“In light of the latest revelations, a closed-door investigation is not a viable approach, not that it ever was. A suspicious public is rightly angry that an insurance company assumed it could overprice policies and quietly negotiate away any public scrutiny. If you continue to choose not to make public the information that Blue Cross provides to you, any conclusion you might reach to permit any portion of the rate increase from taking effect will be met with public outrage. Moreover, you will inevitably share the blame for pricing health insurance out of reach for tens of thousands more families, even if you succeed in modifying the increases. Complete transparency and robust use of your Department’s powers will help to restore public trust, enhance the Department’s reputation, and speed development of better public policy.”
Consumer Watchdog commends Poizner for securing a 60-day delay in proposed rate increase from Blue Cross. Poizner called for the 60-day delay to give the Department time to investigate whether Blue Cross violated state regulations requiring insurers to spend 70% or more of the premiums they collect on medical care. But Consumer Watchdog’s letter says the Commissioner must reject the company’s current rate increase because of WellPoint’s attempts to deceive, and calls on Poizner to investigate violations of an agreement between the Department and WellPoint related to WellPoint’s 2004 merger with Anthem. That agreement barred the company from increasing consumer premiums in order to pay for hundreds of millions of dollars in merger-related bonuses awarded to company executives. Consumer Watchdog called for a public process, including the release of actuarial and other financial documents offered by Blue Cross as justification for the current increases.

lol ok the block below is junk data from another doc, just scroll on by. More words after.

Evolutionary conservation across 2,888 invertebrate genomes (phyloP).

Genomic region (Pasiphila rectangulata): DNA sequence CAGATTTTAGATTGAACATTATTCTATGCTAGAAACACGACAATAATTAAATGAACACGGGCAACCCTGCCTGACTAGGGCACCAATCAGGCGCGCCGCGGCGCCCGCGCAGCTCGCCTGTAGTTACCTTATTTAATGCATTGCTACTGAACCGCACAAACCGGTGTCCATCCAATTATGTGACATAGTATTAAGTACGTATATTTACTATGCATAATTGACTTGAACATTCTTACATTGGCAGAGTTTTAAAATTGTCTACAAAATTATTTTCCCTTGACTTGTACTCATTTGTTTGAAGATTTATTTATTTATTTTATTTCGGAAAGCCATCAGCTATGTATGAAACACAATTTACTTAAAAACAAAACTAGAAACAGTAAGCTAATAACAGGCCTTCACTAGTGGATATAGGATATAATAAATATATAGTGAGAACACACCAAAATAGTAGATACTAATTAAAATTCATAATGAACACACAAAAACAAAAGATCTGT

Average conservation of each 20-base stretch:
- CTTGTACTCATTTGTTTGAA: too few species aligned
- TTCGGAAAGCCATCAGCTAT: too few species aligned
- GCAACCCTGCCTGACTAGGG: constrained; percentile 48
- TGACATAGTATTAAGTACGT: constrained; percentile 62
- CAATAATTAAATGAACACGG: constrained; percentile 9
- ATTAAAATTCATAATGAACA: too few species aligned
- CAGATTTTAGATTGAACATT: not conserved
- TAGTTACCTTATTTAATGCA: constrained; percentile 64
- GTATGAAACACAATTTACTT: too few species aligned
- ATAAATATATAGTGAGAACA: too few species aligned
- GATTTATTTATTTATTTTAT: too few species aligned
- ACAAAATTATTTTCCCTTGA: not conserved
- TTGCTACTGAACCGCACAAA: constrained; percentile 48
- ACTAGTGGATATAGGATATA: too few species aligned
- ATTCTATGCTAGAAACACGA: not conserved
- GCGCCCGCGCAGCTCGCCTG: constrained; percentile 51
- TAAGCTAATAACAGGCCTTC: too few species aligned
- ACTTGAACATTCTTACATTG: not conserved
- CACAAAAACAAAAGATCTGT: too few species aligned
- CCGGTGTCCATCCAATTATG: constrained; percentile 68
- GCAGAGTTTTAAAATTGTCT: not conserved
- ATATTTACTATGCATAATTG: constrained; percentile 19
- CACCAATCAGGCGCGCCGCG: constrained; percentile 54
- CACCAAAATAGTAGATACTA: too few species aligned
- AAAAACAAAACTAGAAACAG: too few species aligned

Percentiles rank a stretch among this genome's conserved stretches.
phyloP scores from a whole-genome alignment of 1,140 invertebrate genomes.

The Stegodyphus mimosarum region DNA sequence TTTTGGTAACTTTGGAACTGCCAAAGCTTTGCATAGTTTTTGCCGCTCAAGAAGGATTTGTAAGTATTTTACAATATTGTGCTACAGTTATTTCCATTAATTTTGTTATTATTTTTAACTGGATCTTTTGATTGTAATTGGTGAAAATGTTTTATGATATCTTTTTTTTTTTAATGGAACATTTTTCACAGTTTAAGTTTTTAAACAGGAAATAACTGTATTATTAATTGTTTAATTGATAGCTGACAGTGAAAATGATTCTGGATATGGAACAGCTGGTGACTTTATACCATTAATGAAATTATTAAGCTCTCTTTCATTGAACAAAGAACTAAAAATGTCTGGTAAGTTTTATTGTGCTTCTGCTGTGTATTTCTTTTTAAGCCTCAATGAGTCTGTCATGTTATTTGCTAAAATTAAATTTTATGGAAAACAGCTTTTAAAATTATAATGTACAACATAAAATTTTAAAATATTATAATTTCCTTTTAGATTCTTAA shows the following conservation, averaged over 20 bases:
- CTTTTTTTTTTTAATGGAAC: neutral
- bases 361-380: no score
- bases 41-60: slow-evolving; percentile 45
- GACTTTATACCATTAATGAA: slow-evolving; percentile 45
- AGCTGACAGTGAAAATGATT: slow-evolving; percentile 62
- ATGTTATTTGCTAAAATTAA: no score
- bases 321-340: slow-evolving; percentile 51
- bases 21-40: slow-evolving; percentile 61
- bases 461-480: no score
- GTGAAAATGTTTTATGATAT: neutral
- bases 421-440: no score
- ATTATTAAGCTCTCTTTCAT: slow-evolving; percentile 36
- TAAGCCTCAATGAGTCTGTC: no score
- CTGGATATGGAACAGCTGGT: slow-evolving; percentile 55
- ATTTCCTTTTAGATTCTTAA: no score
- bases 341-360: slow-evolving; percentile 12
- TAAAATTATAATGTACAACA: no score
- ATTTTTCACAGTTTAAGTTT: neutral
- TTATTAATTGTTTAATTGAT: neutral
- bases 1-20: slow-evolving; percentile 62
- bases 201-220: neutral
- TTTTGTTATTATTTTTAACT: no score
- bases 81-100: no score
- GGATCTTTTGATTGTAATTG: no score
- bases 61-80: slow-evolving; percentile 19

Consumer Watchdog urged Poizner not to fall for Blue Cross manipulations that have been exposed by the U.S. House subcommittee on oversight and investigations. Documents obtained by the committee show that Blue Cross padded its rate increase by 5% in anticipation of possible objections by the Department regarding the size of its premium increases. Other documents cited in the letter indicate that Blue Cross was also deliberately overstating the size of its projected costs to justify the increases.
Download the emails from the House Energy and Commerce Committee website at: http://energycommerce.house.gov/documents/20100224/E-mail.from.Barry.Shane.to.Cindy.Miller.October.7.2009.pdf
In the letter, Consumer Watchdog wrote:
“According to a memorandum prepared by the Subcommittee on Oversight and Investigations of the House Energy and Commerce Committee, internal company documents provided to the committee by WellPoint, Inc. show that WellPoint padded its rate increase by five percentage points to counteract anticipated concessions to you concerning the size of its premium increases. . . . You should not permit yourself and your office to become a pawn in Wellpoint’s game. You already ordered the ‘two-month delay’ that WellPoint predicted. Under these circumstances, the public will not accept the kind of ‘split the baby’ regulatory response that WellPoint clearly expected, in which they ‘concede’ to some limited reduction that you ‘order,’ at least absent full public scrutiny of WellPoint’s original filing and all subsequent documentation submitted to you pursuant to your investigation.”
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Consumer Watchdog is a nonpartisan consumer advocacy organization with offices in Washington, D.C. and Santa Monica, CA. Find us on the web at: http://www.ConsumerWatchdog.org